Press Release 20 February 2023
(Press Statement by the City of Cape Town )
We are relieved that the City of Cape Town has finally accepted its constitutional duty not to illegally evict unlawful occupiers of public land. It took several high court cases for it to realise that there is indignity in shamelessly depriving people of their homes without following the law and obtaining a court order authorised in terms of the Prevention of Illegal Eviction From and Unlawful Occupation of Land Act.
The considerable effort which civil society has had to put into compelling the City of Cape Town to follow the law is outrageous and at the expense of the most economically vulnerable people. The City of Cape Town has gone as far as publicly disparaging the legal process by describing the eviction process “‘tedious’, ‘laborious’ and ‘costly’ and in doing so make a tacit acknowledgement that their previous efforts to evict people illegally, was done so knowingly and willingly. (https://bit.ly/3YI77iF)
“The prevailing attitude by the City towards homelessness has been to address complaints from residents in brick houses rather than addressing those in need themselves. The comments from the Mayor on a voice note which is circulating on Whatsapp, describes the refusal of people to enter shelters as a problem with individuals rather than the shelter system itself. The City cannot blame its citizens for the failure of its own system. It is the duty of the state to care for all who live in it – and not one it can throw its hands in the air and absolve itself from.”
says Daniellé Louw attorney for Ndifuna Ukwazi
NU notes the City’s claims that they have made offers of social assistance to people occupying public spaces. In our experience, in many instances it often takes many and sustained offers of social assistance, and that a key ingredient in people taking up such assistance is that a relationship of trust has been established. Over the years, we have made several recommendations to improve the shelter system.
- Homelessness should not be viewed as a problem with individuals, but as a problem of poverty. The attempt to shovel people into shelters is just putting a tiny plaster on a gaping wound that is the housing crisis in Cape Town.
- The demand for shelter at the moment far outstrips the supply. Whilst we welcome the City and Province investing in further safe spaces, it is unclear where people are expected to stay. It is also very likely that without a developmental plan in place, the street based people will return back to the street in due course.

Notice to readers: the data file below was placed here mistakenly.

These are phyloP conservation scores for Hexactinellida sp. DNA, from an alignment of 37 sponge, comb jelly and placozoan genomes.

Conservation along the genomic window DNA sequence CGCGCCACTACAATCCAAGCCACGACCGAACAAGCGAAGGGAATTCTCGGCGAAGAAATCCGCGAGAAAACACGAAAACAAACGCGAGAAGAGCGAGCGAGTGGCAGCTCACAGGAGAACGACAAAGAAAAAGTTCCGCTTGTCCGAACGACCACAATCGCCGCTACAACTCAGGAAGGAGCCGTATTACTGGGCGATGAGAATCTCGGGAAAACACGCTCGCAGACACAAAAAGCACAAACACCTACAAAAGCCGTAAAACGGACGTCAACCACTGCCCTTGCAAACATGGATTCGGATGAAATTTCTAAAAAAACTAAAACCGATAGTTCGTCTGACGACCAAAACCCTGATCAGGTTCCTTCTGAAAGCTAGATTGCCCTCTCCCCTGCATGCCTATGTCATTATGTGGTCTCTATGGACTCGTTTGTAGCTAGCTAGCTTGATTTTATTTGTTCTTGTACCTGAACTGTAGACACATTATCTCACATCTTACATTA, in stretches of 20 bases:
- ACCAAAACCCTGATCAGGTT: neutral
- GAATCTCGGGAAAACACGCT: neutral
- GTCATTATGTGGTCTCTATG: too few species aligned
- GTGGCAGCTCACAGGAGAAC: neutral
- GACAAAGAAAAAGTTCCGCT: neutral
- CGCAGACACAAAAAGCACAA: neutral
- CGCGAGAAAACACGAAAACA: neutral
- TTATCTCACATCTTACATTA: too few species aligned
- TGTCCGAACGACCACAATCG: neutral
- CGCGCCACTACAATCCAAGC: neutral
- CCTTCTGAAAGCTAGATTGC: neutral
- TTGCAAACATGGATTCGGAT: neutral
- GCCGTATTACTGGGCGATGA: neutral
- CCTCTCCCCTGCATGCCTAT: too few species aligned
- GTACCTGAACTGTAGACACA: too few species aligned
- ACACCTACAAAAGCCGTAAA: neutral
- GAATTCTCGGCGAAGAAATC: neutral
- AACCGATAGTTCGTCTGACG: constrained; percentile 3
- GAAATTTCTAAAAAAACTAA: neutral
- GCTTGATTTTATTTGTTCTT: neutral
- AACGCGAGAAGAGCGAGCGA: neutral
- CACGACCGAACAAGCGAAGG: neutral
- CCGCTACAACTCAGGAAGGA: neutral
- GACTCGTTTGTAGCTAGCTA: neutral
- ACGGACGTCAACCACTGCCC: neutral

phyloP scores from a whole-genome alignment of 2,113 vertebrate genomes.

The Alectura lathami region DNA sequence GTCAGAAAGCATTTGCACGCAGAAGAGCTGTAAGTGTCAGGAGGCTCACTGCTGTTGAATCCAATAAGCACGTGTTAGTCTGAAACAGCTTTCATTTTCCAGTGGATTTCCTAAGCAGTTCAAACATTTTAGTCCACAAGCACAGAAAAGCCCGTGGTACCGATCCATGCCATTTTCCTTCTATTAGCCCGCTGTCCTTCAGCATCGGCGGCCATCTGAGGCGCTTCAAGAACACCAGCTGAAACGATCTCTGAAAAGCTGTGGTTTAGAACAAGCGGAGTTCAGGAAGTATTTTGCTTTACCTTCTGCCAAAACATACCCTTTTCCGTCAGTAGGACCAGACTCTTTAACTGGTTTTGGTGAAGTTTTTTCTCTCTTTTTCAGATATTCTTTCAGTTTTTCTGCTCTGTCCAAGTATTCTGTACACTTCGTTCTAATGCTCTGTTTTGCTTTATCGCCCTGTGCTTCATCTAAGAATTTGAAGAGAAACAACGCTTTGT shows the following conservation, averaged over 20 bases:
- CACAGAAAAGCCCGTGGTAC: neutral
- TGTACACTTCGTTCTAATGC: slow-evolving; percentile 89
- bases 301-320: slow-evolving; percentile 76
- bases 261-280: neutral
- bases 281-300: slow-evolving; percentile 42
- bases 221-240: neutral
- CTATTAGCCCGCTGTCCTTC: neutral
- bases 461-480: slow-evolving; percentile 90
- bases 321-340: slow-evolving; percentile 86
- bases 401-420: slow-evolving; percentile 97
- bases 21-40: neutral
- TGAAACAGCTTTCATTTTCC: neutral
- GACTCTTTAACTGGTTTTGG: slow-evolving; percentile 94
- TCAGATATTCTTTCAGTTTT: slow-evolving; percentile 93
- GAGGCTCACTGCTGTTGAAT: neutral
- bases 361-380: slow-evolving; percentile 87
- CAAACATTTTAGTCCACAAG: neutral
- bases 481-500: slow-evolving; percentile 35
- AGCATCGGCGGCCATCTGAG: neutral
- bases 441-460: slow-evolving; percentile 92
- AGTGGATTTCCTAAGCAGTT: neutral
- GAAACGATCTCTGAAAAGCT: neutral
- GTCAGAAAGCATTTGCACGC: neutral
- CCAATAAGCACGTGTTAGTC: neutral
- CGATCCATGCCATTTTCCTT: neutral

- The current safe spaces system only offers relief up to between three to six months thereafter, the person must vacate the shelter and find another alternative. Without a systemic overhaul of the standard operating procedures, we are failing to address the issues properly.
- Night shelters are not a solution to homelessness. They do not allow loved ones to live together, nor can one find rest there during the day time, nor privacy at night. During the day, people will still be forced to occupy space on the street.
We anticipate that security forces will be fiercely guarding streets, particularly in the build up to the City of Cape Town endorsed Cape Town ePrix this coming weekend.
As previously stated in our release on Tafelberg: 16 February 2023:
“Properties along the Atlantic Seaboard can enter the market in the realm of R100 million – without proactive action from the state, the cost of well-located homes will push more and more South Africans out of affording to live anywhere in Cape Town. Black (African, Coloured and Indian) people remain economically excluded from the areas that they were legally barred from under apartheid.”
“We urgently need affordable housing to avoid overcrowding in homes and an increase in informal settlements and homelessness. Approximately 75% of Cape Town’s households earn less than R22 000 per month and only 34%, or just over a third of houses cater for this segment of the population.”
says Robyn Park-Ross, researcher for Ndifuna Ukwazi
As previously stated in the Daily Maverick on 11 September 2022
“…there are close to 3,500 beds available for street-based people in Cape Town, but the conservative estimate is that there are close to 15,000 people living on the street. Irrespective of the limited number of beds, the reality is that what is on offer are temporary shelter spaces that cater for those who find themselves temporarily experiencing homelessness. These shelter options do not address long-term homelessness.”
The application for an eviction cannot be carried through until the court has granted the order and a crucial part of that is that the court determines where people will go. We foresee this process to catalyse the cyclic nature of sending people from the street to shelters and back again, pushed from neighbourhood to neighbourhood until they are out of sight or imprisoned.